From the Wires
California Labor Commissioner Reaches $339,716 Settlement for Unpaid Wages at San Francisco Restaurants, Includes Penalty if Retaliation Occurs
By: PR Newswire
Dec. 3, 2012 01:45 PM
SAN FRANCISCO, Dec. 3, 2012 /PRNewswire-USNewswire/ -- California Labor Commissioner Julie A. Su has reached a $339,716 settlement involving unpaid overtime and minimum wages for employees at Xue's Restaurant, Inc. and Liu's Restaurant, Inc. dba Tsing Tao Restaurant in San Francisco.
This settlement follows the issuance of citations in June and August for unpaid minimum wage, overtime and failure to provide itemized payroll statements including deductions for 28 workers at Tsing Tao's Clement Street and Fillmore Street locations.
The Department of Industrial Relations' (DIR) Division of Labor Standards Enforcement, also known as the Labor Commissioner's Office, helped the parties reach a settlement. The Labor Commissioner's office began its investigation of the restaurants last June after receiving a referral from San Francisco's Office of Labor Standards Enforcement.
"California workers deserve to be paid everything they are owed for their work," said DIR Director Christine Baker. "Employers who deny their workers the pay they are rightfully owed will be held accountable to remedy the issue and restore wages due."
The settlement stipulates that the employer pay each of the 28 workers their amount of wages owed as well as penalties assessed for the violations, a total of $260,066. Workers will each receive between $2,000 and $36,547.
"This settlement sends a strong message to employers who fail to pay their workers everything they are owed," said Labor Commissioner Julie A. Su. "State law sets a wage floor under which no one should be forced to work and prohibits employers from playing fast and loose with workers' paychecks to avoid paying them properly."
The settlement also signals the employer's acknowledgment of their legal obligations going forward. Tsing Tao has agreed to maintain accurate records on a daily basis of hours worked and to provide employees with accurate wage statements as required by law.
A further clause of the settlement stipulates a $50,000 penalty in liquidated damages if any of the employees suffers unlawful retaliation by the employer as a result of their cooperation with the Labor Commissioner's investigation.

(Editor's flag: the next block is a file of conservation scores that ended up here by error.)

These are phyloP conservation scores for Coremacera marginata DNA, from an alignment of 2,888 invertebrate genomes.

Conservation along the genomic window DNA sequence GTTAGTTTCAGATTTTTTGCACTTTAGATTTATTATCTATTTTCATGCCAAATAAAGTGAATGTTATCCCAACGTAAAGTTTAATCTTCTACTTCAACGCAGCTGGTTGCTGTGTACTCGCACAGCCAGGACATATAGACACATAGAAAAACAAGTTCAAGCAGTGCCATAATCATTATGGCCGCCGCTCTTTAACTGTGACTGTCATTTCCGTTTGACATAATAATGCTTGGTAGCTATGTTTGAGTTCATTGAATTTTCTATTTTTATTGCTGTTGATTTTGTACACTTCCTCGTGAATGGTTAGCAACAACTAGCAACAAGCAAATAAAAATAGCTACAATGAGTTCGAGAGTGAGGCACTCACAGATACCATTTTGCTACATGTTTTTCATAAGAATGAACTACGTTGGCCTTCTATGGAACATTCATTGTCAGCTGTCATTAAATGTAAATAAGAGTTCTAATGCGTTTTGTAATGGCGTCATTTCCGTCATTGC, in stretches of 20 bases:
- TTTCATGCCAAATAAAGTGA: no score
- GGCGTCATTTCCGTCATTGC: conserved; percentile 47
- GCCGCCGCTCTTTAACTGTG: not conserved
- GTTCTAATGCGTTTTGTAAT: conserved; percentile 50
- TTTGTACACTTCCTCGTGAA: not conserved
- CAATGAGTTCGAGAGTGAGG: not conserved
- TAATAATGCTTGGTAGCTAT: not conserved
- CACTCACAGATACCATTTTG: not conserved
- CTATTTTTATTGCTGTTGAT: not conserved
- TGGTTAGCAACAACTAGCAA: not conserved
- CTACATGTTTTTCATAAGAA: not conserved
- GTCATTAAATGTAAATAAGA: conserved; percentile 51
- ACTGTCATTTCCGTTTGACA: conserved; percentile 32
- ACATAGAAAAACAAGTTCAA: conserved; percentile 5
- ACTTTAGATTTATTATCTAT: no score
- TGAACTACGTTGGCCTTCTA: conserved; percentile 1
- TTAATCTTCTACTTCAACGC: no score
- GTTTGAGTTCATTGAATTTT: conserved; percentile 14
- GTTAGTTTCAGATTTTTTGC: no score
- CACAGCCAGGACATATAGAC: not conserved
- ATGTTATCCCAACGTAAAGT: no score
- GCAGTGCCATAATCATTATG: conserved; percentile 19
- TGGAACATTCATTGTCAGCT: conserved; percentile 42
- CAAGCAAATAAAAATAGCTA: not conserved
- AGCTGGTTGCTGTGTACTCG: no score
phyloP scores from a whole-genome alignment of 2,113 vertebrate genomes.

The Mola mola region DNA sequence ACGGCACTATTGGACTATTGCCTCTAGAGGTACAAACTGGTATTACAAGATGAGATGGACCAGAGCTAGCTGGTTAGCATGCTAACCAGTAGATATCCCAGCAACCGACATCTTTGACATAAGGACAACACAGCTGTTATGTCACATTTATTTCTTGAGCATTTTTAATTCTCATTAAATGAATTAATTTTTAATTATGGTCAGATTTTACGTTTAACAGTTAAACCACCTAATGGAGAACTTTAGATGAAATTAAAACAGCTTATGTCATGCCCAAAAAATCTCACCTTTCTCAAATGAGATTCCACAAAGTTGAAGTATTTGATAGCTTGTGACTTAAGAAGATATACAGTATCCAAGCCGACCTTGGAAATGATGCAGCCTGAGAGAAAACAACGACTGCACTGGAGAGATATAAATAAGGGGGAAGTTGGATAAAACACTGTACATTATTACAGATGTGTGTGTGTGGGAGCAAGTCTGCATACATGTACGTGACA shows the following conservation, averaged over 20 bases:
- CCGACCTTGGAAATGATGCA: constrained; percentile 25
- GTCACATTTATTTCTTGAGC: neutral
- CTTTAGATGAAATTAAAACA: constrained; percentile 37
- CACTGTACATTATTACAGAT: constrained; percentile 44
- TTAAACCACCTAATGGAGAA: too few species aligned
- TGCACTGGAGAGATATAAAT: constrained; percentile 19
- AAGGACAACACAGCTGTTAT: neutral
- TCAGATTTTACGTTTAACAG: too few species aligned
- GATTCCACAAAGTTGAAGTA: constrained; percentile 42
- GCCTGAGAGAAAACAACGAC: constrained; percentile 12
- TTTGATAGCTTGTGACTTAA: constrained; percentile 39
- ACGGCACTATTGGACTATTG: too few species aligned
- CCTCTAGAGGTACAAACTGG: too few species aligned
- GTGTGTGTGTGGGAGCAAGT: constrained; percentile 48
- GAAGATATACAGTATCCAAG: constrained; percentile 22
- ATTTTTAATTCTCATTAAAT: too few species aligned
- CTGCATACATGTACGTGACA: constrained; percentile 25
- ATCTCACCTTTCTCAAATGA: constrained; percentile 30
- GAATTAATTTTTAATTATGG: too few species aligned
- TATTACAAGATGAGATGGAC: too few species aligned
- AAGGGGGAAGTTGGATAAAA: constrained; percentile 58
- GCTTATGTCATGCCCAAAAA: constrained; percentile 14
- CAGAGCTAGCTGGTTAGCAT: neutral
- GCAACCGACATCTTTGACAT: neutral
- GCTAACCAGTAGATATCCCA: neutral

"This case came to us as a referral from the City and County of San Francisco's Office of Labor Standards Enforcement, and is a testament to the benefit of collaboration between government agencies," added Su. "Their office was instrumental in gathering information from the Tsing Tao workers."
This settlement brings the total amount of settlement payments obtained for workers in the San Francisco restaurant industry to over $900,000 through the Labor Commissioner's cooperative partnership with San Francisco's Office of Labor Standards Enforcement and with assistance from community groups including the Asian Law Caucus and Chinese Progressive Association.
"Such community-based organizations are an invaluable resource, especially in immigrant communities," added Labor Commissioner Su.
Over $400,000 in wages were also collected this year as a result of wage claims filed by 112 restaurant workers in the Labor Commissioner's San Francisco District office, which services the city of San Francisco as well as adjacent cities including Daly City, Pacifica and San Bruno.
California law requires that an employer must pay overtime to any employee who works more than 8 hours in a day or 40 hours in a week. When an employee works more than 8 hours in a day, or beyond 6 consecutive days, he or she is entitled to one-and-a-half times their regular rate of pay. An employee is due double their amount of regular pay when he or she works beyond 8 hours on the 7th consecutive working day, or if he or she works beyond 12 hours in one workday.
The California Department of Industrial Relations' Division of Labor Standards Enforcement adjudicates wage claims, investigates discrimination and public works complaints and enforces state labor law. Additional information on labor laws such as overtime and other work-related topics are available on our Web site, as well as on Facebook and Twitter.
Employees with work-related questions or complaints may call the California Workers' Information Hotline at (866) 924-9757 for recorded information on a variety of work related topics.
SOURCE California Department of Industrial Relations
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